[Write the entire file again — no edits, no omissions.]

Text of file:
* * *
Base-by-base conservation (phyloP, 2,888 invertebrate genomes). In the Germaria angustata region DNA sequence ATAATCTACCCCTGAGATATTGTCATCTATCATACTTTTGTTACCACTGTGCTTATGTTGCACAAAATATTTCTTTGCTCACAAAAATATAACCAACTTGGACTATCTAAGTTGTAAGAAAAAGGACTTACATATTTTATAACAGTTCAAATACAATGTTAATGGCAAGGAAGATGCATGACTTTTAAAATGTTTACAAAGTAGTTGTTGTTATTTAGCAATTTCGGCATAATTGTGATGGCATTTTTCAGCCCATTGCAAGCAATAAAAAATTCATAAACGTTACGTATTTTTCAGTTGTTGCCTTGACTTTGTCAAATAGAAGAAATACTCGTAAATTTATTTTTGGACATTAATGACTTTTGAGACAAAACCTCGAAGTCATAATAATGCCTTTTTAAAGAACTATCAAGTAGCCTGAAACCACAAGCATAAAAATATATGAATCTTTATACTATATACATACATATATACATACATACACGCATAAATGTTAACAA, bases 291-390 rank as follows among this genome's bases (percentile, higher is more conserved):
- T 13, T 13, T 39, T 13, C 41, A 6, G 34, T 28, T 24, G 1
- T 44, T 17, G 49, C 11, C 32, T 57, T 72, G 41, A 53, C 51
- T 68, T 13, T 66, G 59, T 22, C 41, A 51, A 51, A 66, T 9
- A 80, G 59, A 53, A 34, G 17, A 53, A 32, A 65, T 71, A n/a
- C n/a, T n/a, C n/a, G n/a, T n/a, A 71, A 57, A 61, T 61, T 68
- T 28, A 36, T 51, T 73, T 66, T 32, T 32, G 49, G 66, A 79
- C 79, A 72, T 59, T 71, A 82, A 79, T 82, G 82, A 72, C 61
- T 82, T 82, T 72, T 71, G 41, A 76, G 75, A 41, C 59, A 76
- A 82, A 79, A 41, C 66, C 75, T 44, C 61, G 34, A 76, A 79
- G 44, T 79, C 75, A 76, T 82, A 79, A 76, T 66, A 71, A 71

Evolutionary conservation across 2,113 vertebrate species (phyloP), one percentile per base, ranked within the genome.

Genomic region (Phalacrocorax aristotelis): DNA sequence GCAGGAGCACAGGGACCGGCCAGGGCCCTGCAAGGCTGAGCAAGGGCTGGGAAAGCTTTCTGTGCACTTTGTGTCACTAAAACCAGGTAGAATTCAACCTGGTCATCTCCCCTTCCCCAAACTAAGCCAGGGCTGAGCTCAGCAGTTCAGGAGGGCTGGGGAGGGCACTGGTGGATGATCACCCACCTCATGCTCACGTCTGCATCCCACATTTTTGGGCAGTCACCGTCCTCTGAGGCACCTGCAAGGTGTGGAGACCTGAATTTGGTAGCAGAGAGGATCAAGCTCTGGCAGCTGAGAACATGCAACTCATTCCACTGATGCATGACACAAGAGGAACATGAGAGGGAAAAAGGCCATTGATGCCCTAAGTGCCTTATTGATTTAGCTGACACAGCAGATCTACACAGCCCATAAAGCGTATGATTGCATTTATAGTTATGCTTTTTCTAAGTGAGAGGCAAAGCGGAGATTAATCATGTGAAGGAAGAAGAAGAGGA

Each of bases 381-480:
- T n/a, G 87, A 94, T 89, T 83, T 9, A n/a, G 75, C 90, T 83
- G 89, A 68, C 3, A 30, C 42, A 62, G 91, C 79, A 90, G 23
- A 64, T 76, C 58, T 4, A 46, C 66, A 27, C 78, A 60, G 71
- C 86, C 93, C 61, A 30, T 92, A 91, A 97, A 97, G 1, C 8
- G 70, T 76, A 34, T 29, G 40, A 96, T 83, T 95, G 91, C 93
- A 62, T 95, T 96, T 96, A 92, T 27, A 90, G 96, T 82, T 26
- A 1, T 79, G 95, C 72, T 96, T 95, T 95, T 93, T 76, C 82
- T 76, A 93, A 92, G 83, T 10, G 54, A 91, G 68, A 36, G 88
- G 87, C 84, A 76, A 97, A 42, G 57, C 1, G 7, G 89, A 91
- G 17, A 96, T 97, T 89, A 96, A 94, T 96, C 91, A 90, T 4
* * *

Base-by-base conservation (phyloP, 2,888 invertebrate genomes). In the Germaria angustata region DNA sequence ATAATCTACCCCTGAGATATTGTCATCTATCATACTTTTGTTACCACTGTGCTTATGTTGCACAAAATATTTCTTTGCTCACAAAAATATAACCAACTTGGACTATCTAAGTTGTAAGAAAAAGGACTTACATATTTTATAACAGTTCAAATACAATGTTAATGGCAAGGAAGATGCATGACTTTTAAAATGTTTACAAAGTAGTTGTTGTTATTTAGCAATTTCGGCATAATTGTGATGGCATTTTTCAGCCCATTGCAAGCAATAAAAAATTCATAAACGTTACGTATTTTTCAGTTGTTGCCTTGACTTTGTCAAATAGAAGAAATACTCGTAAATTTATTTTTGGACATTAATGACTTTTGAGACAAAACCTCGAAGTCATAATAATGCCTTTTTAAAGAACTATCAAGTAGCCTGAAACCACAAGCATAAAAATATATGAATCTTTATACTATATACATACATATATACATACATACACGCATAAATGTTAACAA, bases 291-390 rank as follows among this genome's bases (percentile, higher is more conserved):
- T 13, T 13, T 39, T 13, C 41, A 6, G 34, T 28, T 24, G 1
- T 44, T 17, G 49, C 11, C 32, T 57, T 72, G 41, A 53, C 51
- T 68, T 13, T 66, G 59, T 22, C 41, A 51, A 51, A 66, T 9
- A 80, G 59, A 53, A 34, G 17, A 53, A 32, A 65, T 71, A n/a
- C n/a, T n/a, C n/a, G n/a, T n/a, A 71, A 57, A 61, T 61, T 68
- T 28, A 36, T 51, T 73, T 66, T 32, T 32, G 49, G 66, A 79
- C 79, A 72, T 59, T 71, A 82, A 79, T 82, G 82, A 72, C 61
- T 82, T 82, T 72, T 71, G 41, A 76, G 75, A 41, C 59, A 76
- A 82, A 79, A 41, C 66, C 75, T 44, C 61, G 34, A 76, A 79
- G 44, T 79, C 75, A 76, T 82, A 79, A 76, T 66, A 71, A 71

Evolutionary conservation across 2,113 vertebrate species (phyloP), one percentile per base, ranked within the genome.

Genomic region (Phalacrocorax aristotelis): DNA sequence GCAGGAGCACAGGGACCGGCCAGGGCCCTGCAAGGCTGAGCAAGGGCTGGGAAAGCTTTCTGTGCACTTTGTGTCACTAAAACCAGGTAGAATTCAACCTGGTCATCTCCCCTTCCCCAAACTAAGCCAGGGCTGAGCTCAGCAGTTCAGGAGGGCTGGGGAGGGCACTGGTGGATGATCACCCACCTCATGCTCACGTCTGCATCCCACATTTTTGGGCAGTCACCGTCCTCTGAGGCACCTGCAAGGTGTGGAGACCTGAATTTGGTAGCAGAGAGGATCAAGCTCTGGCAGCTGAGAACATGCAACTCATTCCACTGATGCATGACACAAGAGGAACATGAGAGGGAAAAAGGCCATTGATGCCCTAAGTGCCTTATTGATTTAGCTGACACAGCAGATCTACACAGCCCATAAAGCGTATGATTGCATTTATAGTTATGCTTTTTCTAAGTGAGAGGCAAAGCGGAGATTAATCATGTGAAGGAAGAAGAAGAGGA

Each of bases 381-480:
- T n/a, G 87, A 94, T 89, T 83, T 9, A n/a, G 75, C 90, T 83
- G 89, A 68, C 3, A 30, C 42, A 62, G 91, C 79, A 90, G 23
- A 64, T 76, C 58, T 4, A 46, C 66, A 27, C 78, A 60, G 71
- C 86, C 93, C 61, A 30, T 92, A 91, A 97, A 97, G 1, C 8
- G 70, T 76, A 34, T 29, G 40, A 96, T 83, T 95, G 91, C 93
- A 62, T 95, T 96, T 96, A 92, T 27, A 90, G 96, T 82, T 26
- A 1, T 79, G 95, C 72, T 96, T 95, T 95, T 93, T 76, C 82
- T 76, A 93, A 92, G 83, T 10, G 54, A 91, G 68, A 36, G 88
- G 87, C 84, A 76, A 97, A 42, G 57, C 1, G 7, G 89, A 91
- G 17, A 96, T 97, T 89, A 96, A 94, T 96, C 91, A 90, T 4